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First derivatives:
• Gradient (³)
• Divergence (³¹)
• Curl (³)
Second derivatives: the
Laplacian (³
2
) and its
relatives
Vectorderivative
identities: relatives of the
chain rule, product rule,
etc.
Image by Eric Carlen, School of
Mathematics, Georgia Institute of
Technology
( )
( ) ( )
2 2
ˆ ˆ
, x y x y x y = ÷ + + v x y
L021
Differential vector calculus
df/dx provides us with information on how quickly a function of one
variable, f(x), changes. For instance, when the argument changes by an
infinitesimal amount, from x to x+dx, f changes by df, given by
In three dimensions, the function f will in general be a function of x, y, and
z: f(x, y, z). The change in f is equal to
df
df dx
dx
 
=

\ .
( ) ( ) ( )
( )
ˆ ˆ ˆ ˆ ˆ ˆ
f f f
df dx dy dz
x y z
f f f
dx dy dz
x y z
f d
 
c c c
   
= + +

 
c c c
\ . \ .
\ .
 
 
c c c
   
= + + + +


 

c c c
\ . \ .
\ .
\ .
÷
x y z x y z
l
L022
Differential vector calculus (continued)
The vector derivative operator ³ (“del”)
produces a vector when it operates on scalar function f(x,y,z).
³ is a vector, as we can see from its behavior under
coordinate rotations:
but its magnitude is not a number: it is an operator.
ˆ ˆ ˆ
x y z
c c c
= + +
c c c
x y z V
( )
f f
'
= R
I
V V
L023
Differential vector calculus (continued)
There are three kinds of vector derivatives, corresponding to
the three kinds of multiplication possible with vectors:
Gradient, the analogue of multiplication by a scalar.
Divergence, like the scalar (dot) product.
Curl, which corresponds to the vector (cross) product.
f V
v V
×v V
L024
Gradient
The result of applying the vector derivative operator on a
scalar function f is called the gradient of f:
The direction of the gradient points in the direction of
maximum increase of f (i.e. “uphill”), and the magnitude of
the gradient gives the slope of f in the direction of maximum
increase.
ˆ ˆ ˆ
f f f
f
x y z
 
c c c
   
= + +

 
c c c
\ . \ .
\ .
x y z V
L025
Divergence
The scalar product of the vector derivative operator and a
vector function is called the divergence of the vector
function:
The divergence of a vector function is a scalar.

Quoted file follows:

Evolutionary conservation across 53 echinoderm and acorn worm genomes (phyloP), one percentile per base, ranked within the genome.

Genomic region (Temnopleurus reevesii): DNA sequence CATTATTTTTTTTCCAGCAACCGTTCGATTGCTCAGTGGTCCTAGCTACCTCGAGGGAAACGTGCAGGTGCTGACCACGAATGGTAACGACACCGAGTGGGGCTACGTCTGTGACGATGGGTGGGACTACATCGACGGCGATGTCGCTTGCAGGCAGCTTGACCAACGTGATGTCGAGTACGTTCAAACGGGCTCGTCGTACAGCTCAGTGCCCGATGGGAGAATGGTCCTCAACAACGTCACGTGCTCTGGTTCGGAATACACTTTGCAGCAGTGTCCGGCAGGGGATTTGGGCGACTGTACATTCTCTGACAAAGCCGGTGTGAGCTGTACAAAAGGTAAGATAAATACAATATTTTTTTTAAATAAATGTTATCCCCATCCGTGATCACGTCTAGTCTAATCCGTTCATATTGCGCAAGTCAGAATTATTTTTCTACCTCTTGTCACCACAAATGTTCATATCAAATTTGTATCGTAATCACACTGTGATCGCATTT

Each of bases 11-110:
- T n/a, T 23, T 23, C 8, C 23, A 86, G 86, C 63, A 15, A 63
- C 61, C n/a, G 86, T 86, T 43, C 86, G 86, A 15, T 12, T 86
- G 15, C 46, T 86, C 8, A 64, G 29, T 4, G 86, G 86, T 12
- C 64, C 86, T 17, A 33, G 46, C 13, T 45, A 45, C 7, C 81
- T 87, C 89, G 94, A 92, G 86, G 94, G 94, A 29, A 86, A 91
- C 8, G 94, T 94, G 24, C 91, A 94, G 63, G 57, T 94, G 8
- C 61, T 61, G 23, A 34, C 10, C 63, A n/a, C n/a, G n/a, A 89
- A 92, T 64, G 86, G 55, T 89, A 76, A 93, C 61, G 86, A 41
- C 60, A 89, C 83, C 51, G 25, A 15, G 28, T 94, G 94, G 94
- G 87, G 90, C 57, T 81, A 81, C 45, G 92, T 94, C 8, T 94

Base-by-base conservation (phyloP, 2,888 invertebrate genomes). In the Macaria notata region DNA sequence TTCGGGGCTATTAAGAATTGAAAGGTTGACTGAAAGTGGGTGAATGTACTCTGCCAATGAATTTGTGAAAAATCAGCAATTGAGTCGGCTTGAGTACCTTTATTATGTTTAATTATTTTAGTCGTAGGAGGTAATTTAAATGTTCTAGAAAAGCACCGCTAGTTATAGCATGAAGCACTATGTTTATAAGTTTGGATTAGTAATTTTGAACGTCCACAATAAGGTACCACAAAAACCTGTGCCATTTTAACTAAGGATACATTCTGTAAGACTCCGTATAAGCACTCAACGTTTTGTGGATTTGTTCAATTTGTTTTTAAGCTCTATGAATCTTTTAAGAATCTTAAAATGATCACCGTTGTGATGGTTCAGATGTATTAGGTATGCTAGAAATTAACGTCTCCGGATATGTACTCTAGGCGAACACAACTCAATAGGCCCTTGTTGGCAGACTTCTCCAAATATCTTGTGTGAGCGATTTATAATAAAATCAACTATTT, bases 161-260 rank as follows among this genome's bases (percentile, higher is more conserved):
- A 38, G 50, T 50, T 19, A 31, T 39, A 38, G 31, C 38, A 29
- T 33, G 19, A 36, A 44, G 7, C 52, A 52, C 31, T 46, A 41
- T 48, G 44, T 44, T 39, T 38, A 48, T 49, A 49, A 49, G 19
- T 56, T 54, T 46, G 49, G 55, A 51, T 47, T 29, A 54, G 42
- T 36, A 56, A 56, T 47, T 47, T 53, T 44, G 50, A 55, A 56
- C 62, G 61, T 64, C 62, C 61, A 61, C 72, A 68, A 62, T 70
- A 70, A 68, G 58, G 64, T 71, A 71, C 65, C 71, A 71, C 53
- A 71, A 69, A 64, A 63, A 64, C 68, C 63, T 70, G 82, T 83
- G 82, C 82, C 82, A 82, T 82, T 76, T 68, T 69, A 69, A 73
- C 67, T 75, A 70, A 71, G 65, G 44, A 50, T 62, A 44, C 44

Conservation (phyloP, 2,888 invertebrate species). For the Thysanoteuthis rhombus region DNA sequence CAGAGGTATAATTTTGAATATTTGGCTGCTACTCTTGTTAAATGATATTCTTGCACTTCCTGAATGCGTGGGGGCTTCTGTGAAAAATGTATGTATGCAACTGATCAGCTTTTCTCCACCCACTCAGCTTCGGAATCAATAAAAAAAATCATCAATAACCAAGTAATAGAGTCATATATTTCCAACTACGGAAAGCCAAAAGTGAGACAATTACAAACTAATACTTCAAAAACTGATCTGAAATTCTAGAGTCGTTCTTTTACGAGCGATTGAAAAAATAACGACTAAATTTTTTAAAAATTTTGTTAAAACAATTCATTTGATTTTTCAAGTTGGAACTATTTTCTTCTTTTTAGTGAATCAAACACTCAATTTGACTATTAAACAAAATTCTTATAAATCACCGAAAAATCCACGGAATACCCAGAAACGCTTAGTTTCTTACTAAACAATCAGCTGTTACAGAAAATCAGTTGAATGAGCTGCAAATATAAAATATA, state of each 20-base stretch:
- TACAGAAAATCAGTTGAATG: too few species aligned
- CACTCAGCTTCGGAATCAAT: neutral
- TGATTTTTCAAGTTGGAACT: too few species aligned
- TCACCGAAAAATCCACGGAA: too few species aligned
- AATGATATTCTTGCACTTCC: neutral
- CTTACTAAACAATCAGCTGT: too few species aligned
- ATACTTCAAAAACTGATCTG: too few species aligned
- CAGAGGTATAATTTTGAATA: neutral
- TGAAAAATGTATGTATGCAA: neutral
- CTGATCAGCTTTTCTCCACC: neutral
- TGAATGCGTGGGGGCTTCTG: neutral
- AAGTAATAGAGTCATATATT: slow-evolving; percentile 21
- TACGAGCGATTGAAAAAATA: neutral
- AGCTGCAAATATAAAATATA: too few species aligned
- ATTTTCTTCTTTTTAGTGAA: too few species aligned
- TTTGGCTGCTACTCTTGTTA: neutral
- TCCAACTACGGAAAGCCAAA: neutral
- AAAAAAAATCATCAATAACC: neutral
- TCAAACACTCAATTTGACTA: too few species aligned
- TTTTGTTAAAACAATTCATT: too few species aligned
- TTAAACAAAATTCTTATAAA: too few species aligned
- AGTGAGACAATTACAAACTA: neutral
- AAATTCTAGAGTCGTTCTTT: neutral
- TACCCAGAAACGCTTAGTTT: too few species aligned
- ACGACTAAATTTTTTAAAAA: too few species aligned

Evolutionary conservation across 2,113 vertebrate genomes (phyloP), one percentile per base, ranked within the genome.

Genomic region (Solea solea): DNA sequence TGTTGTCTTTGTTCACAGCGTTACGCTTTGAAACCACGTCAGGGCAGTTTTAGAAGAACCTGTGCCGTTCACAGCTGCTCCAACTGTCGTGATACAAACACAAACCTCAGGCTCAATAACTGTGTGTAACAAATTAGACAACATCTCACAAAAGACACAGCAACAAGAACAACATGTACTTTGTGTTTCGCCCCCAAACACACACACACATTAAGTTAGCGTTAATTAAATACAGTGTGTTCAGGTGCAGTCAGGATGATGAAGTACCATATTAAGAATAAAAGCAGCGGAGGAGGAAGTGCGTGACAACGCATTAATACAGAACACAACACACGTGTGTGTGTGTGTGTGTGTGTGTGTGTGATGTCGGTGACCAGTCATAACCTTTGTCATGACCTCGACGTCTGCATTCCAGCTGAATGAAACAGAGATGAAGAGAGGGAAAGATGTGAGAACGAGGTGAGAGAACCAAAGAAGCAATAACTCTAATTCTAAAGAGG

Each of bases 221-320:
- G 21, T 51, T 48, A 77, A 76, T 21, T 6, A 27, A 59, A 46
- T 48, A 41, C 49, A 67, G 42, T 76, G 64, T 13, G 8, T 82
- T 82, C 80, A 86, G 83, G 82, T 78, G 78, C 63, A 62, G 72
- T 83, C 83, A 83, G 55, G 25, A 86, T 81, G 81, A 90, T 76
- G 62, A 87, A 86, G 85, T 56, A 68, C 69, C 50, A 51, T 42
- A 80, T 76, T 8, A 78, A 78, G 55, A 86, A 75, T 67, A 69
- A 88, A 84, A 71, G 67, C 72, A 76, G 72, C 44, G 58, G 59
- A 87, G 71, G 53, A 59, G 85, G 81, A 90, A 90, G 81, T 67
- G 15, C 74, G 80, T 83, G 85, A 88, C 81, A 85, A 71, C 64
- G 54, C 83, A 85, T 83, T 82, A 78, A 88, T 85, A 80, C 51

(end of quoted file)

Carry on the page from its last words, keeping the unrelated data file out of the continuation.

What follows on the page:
What is the divergence? If two objects following the direction
specified by the vector function increase their separation, the
divergence of the vector function is positive. If their
separation decreases, the divergence of the vector function is
negative.
( )
ˆ ˆ ˆ ˆ ˆ ˆ
y
x z
x y z
v
v v
v v v v
x y z x y z
c
 
c c c c c
V = + + + + = + +

c c c c c c
\ .
x y z x y z
L026
A function with constant divergence
This function has
Image by Eric Carlen
(Georgia Tech).
( )
ˆ ˆ
, x y x y = + v x y
x
y
2 . = v V
L027
Curl
The curl of a vector function v is
and is, itself, a vector. (To be precise: if v is a vector function,
its curl is a pseudovector function.)
What is the curl? The curl of a vector function evaluated at a
certain point is a measure of how much the vector function’s
direction wraps around that point. If there were nearby
objects moving in the direction of the function, they would
circulate about that point, if the curl were nonzero.
ˆ ˆ ˆ
ˆ ˆ ˆ
y y
z x z x
x y z
v v
v v v v
x y z y z z x x y
v v v
c c
   
c c c c c c c
 
× = = ÷ + ÷ + ÷
 

 
c c c c c c c c c
\ .
\ . \ .
x y z
v x y z V
L028
A function with constant curl
This function has
Image by Eric Carlen
(Georgia Tech).
( )
ˆ ˆ
, x y y x = ÷ + v x y
x
y
ˆ
2 . × = v z V
L029
A function with constant curl and divergence
The two previous functions
had nonzero divergence and
zero curl, or vice versa. The
sum of the two functions,
shown here, has (constant)
nonzero divergence and curl.
Image by Eric Carlen (Georgia
Tech).
( ) ( ) ( )
ˆ ˆ
, x y x y x y = ÷ + + v x y
x
y
L0210
And so on…
Here’s one with nonzero,
nonconstant divergence and
constant curl :
Image by Eric Carlen
(Georgia Tech).
( )
( ) ( )
2 2
ˆ ˆ
, x y x y x y = ÷ + + v x y
( )
2
ˆ
2
x y = +
× =
v
v z
V
V
L0211
Visualization of divergence and curl
Go to this excellent Web site, from which I borrowed the
figures at which we’ve been looking:
www.math.gatech.edu/~carlen/2507/notes/vectorCalc/
(Done by Georgia Tech math professor Eric Carlen).
L0212
Why are div and curl important in E&M?
Consider the electric field from a point charge, and the
magnetic field from a constant current in a long straight wire:
Nonzero divergence of E indicates the presence of charge;
nonzero curl of B indicates the presence of current. These
vector derivatives point to the sources of the E and B fields.
B
:
I flows
out of
page
E
q
L0213